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by Christopher Hitchens
More books on Death
Death does not become him — or writing about death anyway. This is a slim volume of Hitch’s last Vanity Fair columns about the progress of his cancer, bulked out with an introduction by Graydon Carter, his editor, and a postscript by Carol Blue, his wife. Both are excellent — Graydon writing about “his saucy fearlessness” and being a bit saucy himself, reminding readers that Hitch had an affair with Anna Wintour “back when he was young and relatively fragrant”. Graydon claims “everlasting credit” for hiring Hitch when he became editor of Vanity Fair in 1992 and he is right to do so: the magazine now has a gaping hole where Hitch used to be, and Graydon himself might be the person to fill it. He has the right sort of mischievous wit.
But Hitch, inevitably, is not at his best. You will say: “Well, what do you expect, given that he was having chemo, throwing up, losing his voice, undergoing hideous ‘procedures’ all the time he was writing.” But, actually, that’s not what I mean. Death does not become him because it is too personal a subject. He always had a fear of self-indulgence and made a note to himself at the beginning: “Must take absolute care not to be self-pitying or self-centred.” But how can you write about dying without being self-centred? His fierce and fearless rationalism — so cherishable in other contexts — somehow doesn’t work with death.
He writes brilliantly about the initial diagnosis, when he collapsed in his New York hotel room on June 8, 2010, and had to summon the emergency services: “Now that I view the scene in retrospect, I see it as a very gentle and firm deportation, taking me from the country of the well across the stark frontier that marks off the land of malady.” The medics sorted out his heart and lungs so that he was able to fulfil two speaking engagements that night (he was just embarking on a book publicity tour), but he was soon back in hospital, the land of the sick.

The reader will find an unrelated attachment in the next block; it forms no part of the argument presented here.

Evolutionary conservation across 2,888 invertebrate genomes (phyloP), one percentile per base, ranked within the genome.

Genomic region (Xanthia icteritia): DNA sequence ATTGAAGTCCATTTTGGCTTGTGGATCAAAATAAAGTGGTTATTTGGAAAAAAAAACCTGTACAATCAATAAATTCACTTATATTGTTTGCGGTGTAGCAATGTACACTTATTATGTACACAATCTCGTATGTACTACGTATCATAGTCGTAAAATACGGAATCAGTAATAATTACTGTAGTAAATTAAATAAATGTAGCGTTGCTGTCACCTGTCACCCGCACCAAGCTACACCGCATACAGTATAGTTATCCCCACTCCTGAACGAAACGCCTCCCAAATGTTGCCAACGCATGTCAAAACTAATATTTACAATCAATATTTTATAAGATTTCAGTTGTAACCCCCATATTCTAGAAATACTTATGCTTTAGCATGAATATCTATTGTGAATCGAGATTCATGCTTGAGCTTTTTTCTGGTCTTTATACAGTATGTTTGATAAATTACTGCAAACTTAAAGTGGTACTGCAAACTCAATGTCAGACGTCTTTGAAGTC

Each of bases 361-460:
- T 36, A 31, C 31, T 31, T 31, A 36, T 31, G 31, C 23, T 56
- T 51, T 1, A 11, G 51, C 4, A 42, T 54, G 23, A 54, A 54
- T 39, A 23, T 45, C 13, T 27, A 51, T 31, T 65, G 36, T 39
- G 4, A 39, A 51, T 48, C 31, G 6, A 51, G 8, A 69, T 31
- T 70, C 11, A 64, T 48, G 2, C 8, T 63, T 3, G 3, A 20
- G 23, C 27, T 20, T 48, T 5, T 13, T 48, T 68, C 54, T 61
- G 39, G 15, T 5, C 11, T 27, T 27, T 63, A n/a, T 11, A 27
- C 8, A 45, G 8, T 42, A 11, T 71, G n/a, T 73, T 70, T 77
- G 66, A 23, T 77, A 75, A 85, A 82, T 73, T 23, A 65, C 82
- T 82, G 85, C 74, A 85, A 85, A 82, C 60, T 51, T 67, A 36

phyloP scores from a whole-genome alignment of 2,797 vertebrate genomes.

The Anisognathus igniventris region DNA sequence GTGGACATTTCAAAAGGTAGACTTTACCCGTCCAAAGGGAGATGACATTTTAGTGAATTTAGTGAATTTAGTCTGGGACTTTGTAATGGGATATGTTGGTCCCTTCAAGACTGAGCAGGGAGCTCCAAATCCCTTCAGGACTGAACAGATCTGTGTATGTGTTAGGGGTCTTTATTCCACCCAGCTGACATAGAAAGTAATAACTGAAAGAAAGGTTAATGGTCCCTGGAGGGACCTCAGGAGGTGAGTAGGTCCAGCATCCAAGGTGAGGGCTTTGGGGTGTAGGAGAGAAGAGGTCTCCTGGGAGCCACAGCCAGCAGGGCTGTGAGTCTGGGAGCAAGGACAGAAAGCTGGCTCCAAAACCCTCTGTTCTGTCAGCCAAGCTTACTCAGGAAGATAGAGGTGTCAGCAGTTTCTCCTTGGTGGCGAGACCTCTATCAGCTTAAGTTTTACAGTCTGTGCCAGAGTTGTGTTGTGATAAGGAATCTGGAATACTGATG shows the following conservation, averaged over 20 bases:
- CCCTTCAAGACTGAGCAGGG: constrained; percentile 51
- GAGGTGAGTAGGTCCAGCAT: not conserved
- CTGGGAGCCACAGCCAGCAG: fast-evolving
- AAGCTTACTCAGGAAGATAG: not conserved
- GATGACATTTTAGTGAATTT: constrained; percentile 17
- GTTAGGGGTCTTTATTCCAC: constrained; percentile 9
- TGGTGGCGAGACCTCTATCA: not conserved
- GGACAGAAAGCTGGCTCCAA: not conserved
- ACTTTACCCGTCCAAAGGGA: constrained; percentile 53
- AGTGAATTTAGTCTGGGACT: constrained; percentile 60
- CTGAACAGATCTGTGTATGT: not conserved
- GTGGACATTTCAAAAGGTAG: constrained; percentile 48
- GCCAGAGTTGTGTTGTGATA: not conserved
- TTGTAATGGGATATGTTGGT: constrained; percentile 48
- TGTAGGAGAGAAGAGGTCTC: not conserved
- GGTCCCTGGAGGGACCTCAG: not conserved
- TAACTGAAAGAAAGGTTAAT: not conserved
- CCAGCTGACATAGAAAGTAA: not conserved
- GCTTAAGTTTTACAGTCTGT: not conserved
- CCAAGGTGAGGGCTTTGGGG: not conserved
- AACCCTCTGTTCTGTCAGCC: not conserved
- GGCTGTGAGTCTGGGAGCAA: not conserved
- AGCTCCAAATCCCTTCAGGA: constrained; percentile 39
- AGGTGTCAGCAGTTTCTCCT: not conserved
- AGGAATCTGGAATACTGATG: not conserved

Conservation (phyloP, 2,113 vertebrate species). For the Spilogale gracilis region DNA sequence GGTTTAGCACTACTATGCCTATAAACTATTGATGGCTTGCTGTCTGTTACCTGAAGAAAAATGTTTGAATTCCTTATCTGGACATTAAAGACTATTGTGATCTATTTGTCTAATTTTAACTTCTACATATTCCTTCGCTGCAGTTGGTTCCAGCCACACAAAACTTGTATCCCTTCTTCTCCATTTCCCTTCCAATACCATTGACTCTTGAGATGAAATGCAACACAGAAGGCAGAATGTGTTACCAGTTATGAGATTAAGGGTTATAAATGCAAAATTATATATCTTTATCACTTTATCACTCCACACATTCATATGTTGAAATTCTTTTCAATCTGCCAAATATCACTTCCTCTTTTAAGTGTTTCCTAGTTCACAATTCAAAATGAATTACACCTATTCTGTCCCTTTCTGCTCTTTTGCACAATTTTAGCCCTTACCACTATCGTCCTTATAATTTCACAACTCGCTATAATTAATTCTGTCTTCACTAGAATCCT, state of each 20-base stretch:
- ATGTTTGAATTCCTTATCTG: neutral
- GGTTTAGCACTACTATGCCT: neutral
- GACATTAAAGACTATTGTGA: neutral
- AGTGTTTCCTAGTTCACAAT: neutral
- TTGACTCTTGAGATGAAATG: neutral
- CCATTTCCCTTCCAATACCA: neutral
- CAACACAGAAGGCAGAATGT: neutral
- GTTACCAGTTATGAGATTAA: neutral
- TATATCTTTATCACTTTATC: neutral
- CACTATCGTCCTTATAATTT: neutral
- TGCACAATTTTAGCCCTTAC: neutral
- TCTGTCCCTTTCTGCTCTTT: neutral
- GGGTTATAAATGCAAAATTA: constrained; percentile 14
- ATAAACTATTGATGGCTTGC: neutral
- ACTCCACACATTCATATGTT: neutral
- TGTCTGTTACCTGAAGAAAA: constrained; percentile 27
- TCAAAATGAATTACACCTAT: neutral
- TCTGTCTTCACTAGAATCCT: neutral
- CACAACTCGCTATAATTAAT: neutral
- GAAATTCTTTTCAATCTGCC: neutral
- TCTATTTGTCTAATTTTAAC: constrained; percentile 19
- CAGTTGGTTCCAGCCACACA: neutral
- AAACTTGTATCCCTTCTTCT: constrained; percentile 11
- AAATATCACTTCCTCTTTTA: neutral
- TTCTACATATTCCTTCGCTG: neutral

“The new land is quite welcoming in its way. Everybody smiles encouragingly and there appears to be absolutely no racism… As against that, the humour is a touch feeble and repetitive, there seems to be almost no talk of sex, and the cuisine is the worst of any destination I have ever visited. The country has a language of its own — a lingua franca that manages to be both dull and difficult and that contains names like ondansetron, for anti-nausea medication — as well as some unsettling gestures that require a bit of getting used to. For example, an official met for the first time may abruptly sink his fingers into your neck.” The fingers in his neck detected a palpable tumour, and led to the diagnosis of stage-four oesophageal cancer — “and there is no stage five”. His father had also died of oesophageal cancer, but he was 79 and Hitch was only 62. “In whatever kind of a ‘race’ life may be, I have very abruptly become a finalist.”
Once Hitch’s cancer became public knowledge, armies of religious fundamentalists wrote to tell him either that he was being punished for his atheist polemic, God Is Not Great, or that they were praying for him. There was even an Everybody Pray for Hitchens Day on September 20, 2010. As an atheist, Hitch must have been relieved that it didn’t work — as a patient, perhaps not so much.